HIGHER THINKING BLOG
Culture Change by Christine Talbot
Many versions of the following maxim all point to the same caution for leaders implementing strategy and change.
“Culture eats strategy for lunch.”
Do not underestimate the power of the existing culture — practices and values that underlie the organization and to which staff members consciously and unconsciously adhere. Unfortunately, there is a very high failure rate for organizational change initiatives, which most often fall short of their intended outcomes. This further reinforces caution.
So, how can leaders guide their organizations through strategy changes that require changes in culture?
Admit assumptions about culture and change.
Most leaders lean towards one reaction or another when planning change — “that culture thing is too ambiguous; it can’t be addressed” or “it’s my biggest worry and fear.” Like any authentic basis for personal change, a sober acknowledgement of underlying beliefs is a necessary early step. If you believe that culture just can’t be reckoned with, then you will be at risk to undermanage the role of the current culture to trump change. If you are fearful, it may paralyze the best of your leadership through the cultural aspects of the change. What do you believe about addressing culture change as you plan for strategy change?
Therefore, preparing your minds for action, and being sober-minded, set your hope fully on the grace that will be brought to you at the revelation of Jesus Christ
~1 Pet. 1:13, ESV
Secure a realistic assessment.
One of the best ways to gain this assessment of the cultural norms in your organizations is to identify and engage trusted truth tellers, applying the wisdom of the Proverb:
Plans fail for lack of counsel, but with many advisors they succeed.
Advisers who have the ability and courage to articulate the culture and project how it will impact your plans are critical to your planning. They may be two or three layers deep in the organization. Whether a focus group, or informal conversation with those whom you already have an established relationship, these astute individuals can provide the needed assessment. There are also change management tools that accomplish a formal assessment.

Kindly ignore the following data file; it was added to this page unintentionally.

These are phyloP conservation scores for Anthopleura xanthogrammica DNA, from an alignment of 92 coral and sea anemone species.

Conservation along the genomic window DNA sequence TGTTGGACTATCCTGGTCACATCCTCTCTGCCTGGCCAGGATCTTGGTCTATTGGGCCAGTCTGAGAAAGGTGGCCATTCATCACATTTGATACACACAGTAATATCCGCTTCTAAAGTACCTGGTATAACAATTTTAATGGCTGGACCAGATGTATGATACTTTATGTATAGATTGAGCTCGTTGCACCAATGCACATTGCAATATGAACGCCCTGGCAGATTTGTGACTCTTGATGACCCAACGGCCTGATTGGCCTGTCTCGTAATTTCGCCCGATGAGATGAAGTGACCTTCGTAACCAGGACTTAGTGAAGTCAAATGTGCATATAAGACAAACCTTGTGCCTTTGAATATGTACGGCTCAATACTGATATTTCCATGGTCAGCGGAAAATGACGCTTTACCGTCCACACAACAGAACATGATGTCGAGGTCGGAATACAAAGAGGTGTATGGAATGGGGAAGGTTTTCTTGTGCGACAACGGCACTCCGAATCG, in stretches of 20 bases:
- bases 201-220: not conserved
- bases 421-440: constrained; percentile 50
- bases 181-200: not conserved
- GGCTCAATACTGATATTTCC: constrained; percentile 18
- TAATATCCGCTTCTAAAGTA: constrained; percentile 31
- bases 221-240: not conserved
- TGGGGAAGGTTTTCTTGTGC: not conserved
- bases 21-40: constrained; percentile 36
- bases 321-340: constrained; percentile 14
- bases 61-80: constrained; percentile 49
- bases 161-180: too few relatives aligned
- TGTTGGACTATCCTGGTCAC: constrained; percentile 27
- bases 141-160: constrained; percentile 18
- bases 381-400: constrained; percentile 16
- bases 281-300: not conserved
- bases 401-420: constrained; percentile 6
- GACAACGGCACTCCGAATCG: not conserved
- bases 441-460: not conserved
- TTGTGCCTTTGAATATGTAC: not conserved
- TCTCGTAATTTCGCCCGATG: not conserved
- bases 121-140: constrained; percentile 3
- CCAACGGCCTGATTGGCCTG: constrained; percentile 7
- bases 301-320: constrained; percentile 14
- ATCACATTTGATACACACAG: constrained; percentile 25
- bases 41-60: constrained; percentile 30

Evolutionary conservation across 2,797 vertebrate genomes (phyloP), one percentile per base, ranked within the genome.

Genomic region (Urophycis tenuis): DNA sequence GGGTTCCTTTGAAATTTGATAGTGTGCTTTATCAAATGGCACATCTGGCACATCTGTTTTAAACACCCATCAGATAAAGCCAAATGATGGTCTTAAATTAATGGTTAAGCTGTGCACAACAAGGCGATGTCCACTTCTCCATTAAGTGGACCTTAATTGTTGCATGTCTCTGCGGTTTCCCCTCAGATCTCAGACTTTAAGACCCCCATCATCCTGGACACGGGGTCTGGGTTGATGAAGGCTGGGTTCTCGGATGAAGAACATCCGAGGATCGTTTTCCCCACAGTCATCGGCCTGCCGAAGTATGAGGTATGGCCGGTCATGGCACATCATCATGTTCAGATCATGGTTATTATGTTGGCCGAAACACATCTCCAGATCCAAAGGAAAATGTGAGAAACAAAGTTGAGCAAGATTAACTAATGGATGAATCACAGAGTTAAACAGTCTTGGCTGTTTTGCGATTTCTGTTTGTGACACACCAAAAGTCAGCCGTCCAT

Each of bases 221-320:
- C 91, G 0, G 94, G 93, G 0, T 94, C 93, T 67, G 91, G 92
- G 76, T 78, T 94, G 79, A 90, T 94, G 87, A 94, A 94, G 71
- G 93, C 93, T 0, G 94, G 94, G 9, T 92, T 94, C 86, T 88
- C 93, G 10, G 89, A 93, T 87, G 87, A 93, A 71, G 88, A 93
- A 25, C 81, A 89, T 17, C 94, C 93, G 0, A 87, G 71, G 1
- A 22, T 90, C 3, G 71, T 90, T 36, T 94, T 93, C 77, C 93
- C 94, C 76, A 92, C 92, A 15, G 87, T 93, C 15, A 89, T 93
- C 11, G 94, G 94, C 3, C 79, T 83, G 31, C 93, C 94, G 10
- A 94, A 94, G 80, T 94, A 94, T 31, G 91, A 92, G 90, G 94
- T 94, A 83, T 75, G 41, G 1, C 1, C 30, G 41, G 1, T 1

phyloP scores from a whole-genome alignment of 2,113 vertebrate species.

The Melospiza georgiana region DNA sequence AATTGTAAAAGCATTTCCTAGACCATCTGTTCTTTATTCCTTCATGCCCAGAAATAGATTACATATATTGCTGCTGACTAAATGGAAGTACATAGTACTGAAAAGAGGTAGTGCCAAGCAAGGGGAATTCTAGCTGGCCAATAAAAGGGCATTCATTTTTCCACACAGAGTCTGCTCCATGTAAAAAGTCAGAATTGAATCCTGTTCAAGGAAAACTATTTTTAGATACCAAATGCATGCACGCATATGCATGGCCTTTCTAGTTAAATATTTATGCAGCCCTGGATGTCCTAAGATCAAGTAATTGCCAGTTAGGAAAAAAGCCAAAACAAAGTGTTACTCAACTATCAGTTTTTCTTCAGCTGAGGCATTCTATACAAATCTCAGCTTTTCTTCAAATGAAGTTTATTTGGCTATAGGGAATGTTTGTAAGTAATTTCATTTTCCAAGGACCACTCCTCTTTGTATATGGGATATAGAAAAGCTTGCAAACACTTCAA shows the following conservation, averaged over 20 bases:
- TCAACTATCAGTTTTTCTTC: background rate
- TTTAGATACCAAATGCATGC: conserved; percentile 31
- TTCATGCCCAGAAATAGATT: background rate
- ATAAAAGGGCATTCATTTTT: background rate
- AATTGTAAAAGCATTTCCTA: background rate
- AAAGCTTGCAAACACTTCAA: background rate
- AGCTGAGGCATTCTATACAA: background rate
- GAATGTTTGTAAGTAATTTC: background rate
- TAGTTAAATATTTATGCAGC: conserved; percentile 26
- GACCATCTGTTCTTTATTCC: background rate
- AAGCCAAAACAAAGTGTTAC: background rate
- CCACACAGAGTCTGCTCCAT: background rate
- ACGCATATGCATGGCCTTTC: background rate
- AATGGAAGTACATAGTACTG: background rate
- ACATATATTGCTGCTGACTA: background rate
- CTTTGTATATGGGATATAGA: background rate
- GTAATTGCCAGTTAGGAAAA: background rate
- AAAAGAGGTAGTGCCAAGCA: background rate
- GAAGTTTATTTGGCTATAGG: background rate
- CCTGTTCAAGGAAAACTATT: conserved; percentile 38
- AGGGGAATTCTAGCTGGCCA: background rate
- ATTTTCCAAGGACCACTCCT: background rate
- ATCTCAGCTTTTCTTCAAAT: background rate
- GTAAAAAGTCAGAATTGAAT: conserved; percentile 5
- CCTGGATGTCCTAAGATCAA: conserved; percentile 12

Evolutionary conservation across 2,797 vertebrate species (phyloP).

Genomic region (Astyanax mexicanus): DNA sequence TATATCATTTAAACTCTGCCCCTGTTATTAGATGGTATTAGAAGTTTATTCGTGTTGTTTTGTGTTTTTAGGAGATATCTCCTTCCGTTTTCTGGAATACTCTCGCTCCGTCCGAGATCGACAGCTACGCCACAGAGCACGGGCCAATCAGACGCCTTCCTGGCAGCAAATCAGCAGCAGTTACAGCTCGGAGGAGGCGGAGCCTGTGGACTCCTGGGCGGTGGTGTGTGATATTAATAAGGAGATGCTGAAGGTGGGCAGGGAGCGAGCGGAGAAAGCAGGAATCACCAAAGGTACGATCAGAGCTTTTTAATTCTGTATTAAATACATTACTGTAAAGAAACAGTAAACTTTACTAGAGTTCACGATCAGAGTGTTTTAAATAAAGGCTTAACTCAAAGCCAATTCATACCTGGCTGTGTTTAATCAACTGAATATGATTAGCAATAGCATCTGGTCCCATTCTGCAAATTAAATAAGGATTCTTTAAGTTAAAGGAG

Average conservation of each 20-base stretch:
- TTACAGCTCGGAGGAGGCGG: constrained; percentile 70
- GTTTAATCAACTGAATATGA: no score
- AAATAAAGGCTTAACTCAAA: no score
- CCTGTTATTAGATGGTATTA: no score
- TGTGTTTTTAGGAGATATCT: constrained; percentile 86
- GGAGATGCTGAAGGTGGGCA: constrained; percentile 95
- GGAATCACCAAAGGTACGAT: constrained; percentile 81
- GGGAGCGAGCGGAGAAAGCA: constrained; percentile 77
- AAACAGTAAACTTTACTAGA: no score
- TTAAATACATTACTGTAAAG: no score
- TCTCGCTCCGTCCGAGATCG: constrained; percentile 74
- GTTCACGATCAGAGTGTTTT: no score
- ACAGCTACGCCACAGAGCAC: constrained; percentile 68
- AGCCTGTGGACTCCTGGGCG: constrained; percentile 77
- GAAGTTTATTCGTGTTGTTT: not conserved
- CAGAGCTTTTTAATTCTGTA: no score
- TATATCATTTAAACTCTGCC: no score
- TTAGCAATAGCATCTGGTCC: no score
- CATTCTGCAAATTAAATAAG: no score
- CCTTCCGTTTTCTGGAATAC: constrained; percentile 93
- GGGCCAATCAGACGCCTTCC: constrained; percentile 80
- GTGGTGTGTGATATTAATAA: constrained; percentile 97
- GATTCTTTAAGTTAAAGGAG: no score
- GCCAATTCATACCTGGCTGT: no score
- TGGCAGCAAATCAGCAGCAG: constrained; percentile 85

Choose wisely areas for culture change.
When tackling culture change, go for the highest impact levers of change, while preserving the cultural aspects that support your core mission. What would be the most powerful cultural changes that could act as a catalyst for adoption of the strategy? For example, if you want to shift from an activity culture to a results culture, you might implement goal setting and performance feedback. If the diagnosis reveals that goals are treated as optional, with minimal leader accountability for goal and strategy alignment, you can begin to shift your culture by instituting a good process, implementing training and providing visible leadership for goal setting and feedback. God, who gives liberally, will provide the insights needed to identify such catalysts in your organization.
If any of you lacks wisdom, you should ask God, who gives generously to all without finding fault, and it will be given to you
Communicate clearly what the change requires.
If there are aspects of your organization culture that must change to realize the benefits of the strategy change, then clearly call out those cultural characteristics in a manner provided in Ephesians.
Instead, speaking the truth in love, we will grow to become in every respect the mature body of him who is the head, that is, Christ.
Using a “from – to” and “so – that” set of statements is one way to provide clarity. For example, “we must move from operating in silos to operating as a unified group so that we create end-to-end solutions to improve the donor experience.”
The topic of addressing culture in order to make successful strategy change warrants the engagement of professionals with expertise in this area. No change plan can be considered complete until the culture change lens is applied.
It is almost time for the Fall Outcomes Academy – Online to begin. Registration is open through September 26 and classes start October 3, 2016. These ten-week modules will build your expertise and sharpen your skills. Be sure to check out what is being offered this quarter:
What is CLA?
Christian Leadership Alliance equips and unites leaders to transform the world for Christ. We seek to build the body of Christ by building the people Christ calls to leadership.